Employee Council President LaDonna Cherry and President-Elect Anita Yarbrough discussed Employee Council goals, including improved communication, increased employee engagement and more accurate representation within schools and units.
In closing remarks, President James Wagner discussed positive accomplishments within the past year that underscore "how the University is valued," including:
Early Admission I applicants are up 20 percent over last year.
Placement data show 85 percent of 2013 Emory graduates are pursuing a preferred plan, be it employment, graduate studies, travel or service.
Last year, 80 percent of faculty hires went to the first choice of Emory College search committees, a growing number.
Emory continues a strong performance with digital education.
Despite federal funding issues, external research dollars totaled over $500 million this past year.
"So some things to be thankful for: students, faculty, staff, teaching, research and health care," Wagner said. "I think that's a pretty nice list for Thanksgiving."
A discussion of conflict of interest policies and the conflict of commitment clause within the Faculty Handbook dominated the Nov. 19 Faculty Council meeting.
Brenda Seiton, assistant vice president for research administration who serves as director of the Conflict of Interest Office, led a discussion about current conflict of interest policies, which address a variety of areas, including research and relationships with vendors, industry and other external professional relationships.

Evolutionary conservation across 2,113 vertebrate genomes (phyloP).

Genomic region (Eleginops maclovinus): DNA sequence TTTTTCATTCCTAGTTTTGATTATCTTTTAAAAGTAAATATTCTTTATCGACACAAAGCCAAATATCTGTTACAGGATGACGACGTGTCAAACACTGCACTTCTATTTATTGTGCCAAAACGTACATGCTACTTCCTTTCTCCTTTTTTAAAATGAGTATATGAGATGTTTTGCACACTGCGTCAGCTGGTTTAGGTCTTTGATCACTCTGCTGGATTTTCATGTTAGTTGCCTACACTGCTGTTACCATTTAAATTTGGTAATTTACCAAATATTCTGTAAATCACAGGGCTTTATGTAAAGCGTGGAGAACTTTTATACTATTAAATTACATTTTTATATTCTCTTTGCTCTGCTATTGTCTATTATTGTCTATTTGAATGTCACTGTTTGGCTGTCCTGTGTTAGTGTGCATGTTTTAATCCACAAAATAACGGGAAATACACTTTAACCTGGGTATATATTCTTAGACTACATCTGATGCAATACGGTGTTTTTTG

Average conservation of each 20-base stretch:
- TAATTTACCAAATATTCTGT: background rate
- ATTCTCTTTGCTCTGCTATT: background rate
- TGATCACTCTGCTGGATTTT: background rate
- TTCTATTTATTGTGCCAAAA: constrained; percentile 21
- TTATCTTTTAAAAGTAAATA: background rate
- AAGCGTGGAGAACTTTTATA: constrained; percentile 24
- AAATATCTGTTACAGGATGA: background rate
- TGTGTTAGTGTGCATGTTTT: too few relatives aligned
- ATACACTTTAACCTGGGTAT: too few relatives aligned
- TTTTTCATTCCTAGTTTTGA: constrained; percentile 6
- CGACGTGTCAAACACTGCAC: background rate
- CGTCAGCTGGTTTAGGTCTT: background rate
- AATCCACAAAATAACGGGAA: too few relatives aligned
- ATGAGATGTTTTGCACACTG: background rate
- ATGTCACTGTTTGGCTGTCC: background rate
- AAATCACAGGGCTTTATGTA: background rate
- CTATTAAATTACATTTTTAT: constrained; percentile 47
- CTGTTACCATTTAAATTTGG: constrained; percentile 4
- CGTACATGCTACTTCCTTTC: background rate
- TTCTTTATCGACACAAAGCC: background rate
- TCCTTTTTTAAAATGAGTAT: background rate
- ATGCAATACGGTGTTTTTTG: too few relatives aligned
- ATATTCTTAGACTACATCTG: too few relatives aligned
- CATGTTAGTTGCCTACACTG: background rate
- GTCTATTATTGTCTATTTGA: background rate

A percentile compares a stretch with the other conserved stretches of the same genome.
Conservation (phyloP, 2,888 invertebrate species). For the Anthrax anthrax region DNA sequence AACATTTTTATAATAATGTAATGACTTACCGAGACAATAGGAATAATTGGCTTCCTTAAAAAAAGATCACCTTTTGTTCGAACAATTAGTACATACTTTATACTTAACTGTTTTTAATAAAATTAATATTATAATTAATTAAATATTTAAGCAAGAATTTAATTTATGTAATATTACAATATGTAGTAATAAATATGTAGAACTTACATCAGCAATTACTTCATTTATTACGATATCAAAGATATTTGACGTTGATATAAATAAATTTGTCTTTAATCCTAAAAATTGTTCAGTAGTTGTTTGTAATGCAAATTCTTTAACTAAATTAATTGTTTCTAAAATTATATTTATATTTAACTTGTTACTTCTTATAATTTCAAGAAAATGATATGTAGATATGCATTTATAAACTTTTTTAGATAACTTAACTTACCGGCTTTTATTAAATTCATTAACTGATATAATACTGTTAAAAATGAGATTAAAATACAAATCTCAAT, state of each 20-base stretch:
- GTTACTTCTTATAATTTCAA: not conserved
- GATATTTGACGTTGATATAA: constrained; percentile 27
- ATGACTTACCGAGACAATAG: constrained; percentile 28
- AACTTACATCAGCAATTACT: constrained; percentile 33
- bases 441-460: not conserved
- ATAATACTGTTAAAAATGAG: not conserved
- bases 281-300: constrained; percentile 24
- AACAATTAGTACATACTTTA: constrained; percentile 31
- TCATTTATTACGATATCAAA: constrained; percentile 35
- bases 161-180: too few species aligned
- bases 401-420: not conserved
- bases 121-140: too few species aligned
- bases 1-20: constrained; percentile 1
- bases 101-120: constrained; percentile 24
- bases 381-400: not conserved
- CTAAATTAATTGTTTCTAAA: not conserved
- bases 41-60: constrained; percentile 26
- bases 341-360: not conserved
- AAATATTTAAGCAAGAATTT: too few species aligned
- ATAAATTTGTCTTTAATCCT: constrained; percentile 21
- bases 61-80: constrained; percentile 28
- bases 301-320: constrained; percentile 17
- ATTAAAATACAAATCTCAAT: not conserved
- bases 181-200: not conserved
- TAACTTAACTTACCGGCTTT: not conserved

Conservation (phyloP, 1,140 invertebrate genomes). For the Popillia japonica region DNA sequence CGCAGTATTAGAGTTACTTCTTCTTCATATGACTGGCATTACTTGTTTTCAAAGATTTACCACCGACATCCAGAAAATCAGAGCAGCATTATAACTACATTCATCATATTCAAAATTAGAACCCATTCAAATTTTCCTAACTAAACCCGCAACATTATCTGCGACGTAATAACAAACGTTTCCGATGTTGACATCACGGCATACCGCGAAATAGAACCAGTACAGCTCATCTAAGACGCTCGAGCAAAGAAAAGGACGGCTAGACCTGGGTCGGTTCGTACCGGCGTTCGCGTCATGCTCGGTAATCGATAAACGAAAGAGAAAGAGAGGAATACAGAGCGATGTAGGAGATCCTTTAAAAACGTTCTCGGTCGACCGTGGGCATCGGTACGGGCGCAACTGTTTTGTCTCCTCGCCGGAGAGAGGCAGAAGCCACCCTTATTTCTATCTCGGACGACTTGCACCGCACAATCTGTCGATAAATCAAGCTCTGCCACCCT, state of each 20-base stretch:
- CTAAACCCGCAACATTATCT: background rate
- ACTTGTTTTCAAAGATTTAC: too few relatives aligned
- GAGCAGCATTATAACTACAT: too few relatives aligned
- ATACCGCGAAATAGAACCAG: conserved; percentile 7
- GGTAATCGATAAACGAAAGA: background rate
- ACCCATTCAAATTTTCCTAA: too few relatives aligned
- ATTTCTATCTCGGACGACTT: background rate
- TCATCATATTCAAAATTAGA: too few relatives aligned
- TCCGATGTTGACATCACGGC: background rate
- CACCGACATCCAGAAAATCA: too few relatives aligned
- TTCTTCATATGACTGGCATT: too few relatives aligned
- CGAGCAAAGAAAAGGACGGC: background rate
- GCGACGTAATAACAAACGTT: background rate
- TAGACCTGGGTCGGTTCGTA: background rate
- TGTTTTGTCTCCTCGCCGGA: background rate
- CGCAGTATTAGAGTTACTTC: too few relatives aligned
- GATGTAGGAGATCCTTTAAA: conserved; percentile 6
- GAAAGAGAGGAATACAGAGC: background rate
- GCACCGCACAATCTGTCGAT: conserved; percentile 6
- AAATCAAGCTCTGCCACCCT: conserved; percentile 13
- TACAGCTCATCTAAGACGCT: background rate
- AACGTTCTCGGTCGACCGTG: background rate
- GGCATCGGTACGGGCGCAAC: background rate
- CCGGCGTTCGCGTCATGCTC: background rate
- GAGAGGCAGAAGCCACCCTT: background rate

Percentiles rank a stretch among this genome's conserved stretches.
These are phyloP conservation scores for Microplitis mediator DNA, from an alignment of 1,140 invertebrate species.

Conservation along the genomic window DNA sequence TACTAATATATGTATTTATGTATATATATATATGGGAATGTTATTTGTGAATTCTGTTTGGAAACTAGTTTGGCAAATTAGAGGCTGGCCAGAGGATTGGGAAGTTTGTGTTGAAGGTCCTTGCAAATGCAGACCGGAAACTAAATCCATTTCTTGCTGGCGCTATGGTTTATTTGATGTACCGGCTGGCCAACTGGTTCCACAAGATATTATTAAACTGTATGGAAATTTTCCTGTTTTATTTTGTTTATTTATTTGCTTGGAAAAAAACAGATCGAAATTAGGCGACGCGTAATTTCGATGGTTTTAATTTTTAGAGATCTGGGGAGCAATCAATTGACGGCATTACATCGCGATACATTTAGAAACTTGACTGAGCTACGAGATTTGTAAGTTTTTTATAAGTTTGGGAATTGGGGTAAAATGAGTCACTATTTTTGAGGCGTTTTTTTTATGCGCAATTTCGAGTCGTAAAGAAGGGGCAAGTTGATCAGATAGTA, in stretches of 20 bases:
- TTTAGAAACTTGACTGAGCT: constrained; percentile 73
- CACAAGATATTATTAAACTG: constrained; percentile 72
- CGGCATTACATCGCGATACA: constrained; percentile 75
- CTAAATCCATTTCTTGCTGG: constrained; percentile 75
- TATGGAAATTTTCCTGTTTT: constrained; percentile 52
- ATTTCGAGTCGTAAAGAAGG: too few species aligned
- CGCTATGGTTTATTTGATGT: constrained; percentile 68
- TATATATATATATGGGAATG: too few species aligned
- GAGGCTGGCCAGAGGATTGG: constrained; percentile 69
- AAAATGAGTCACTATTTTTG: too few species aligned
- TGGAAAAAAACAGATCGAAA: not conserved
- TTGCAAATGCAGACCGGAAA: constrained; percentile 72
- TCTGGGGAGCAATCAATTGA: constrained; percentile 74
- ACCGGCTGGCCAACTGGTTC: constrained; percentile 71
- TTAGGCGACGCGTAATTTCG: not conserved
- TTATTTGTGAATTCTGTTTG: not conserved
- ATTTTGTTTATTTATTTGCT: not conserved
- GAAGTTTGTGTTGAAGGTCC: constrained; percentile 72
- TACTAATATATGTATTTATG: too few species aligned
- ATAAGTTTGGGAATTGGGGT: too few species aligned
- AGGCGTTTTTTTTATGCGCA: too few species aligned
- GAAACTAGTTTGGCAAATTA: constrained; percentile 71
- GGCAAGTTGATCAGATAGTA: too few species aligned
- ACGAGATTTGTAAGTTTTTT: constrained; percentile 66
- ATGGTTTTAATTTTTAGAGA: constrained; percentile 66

Seiton provided an overview of how the Faculty Handbook addresses conflict of interest issues and how the Conflict of Interest Committee determines a management plan.
Discussions focused on language, clarity and intent within the policies. Faculty Council President-Elect Kathryn Yount moved for the creation of an ad hoc committee to provide recommendations on policy language, particularly for research areas not currently covered under the policy; the motion was approved. Language concerning the conflict of commitment portion of the Faculty Handbook — and whether it reflects current practice — was also discussed. Faculty Council Chair Deb Houry and the executive committee will work on a draft revision for the Faculty Council to review prior to the January meeting.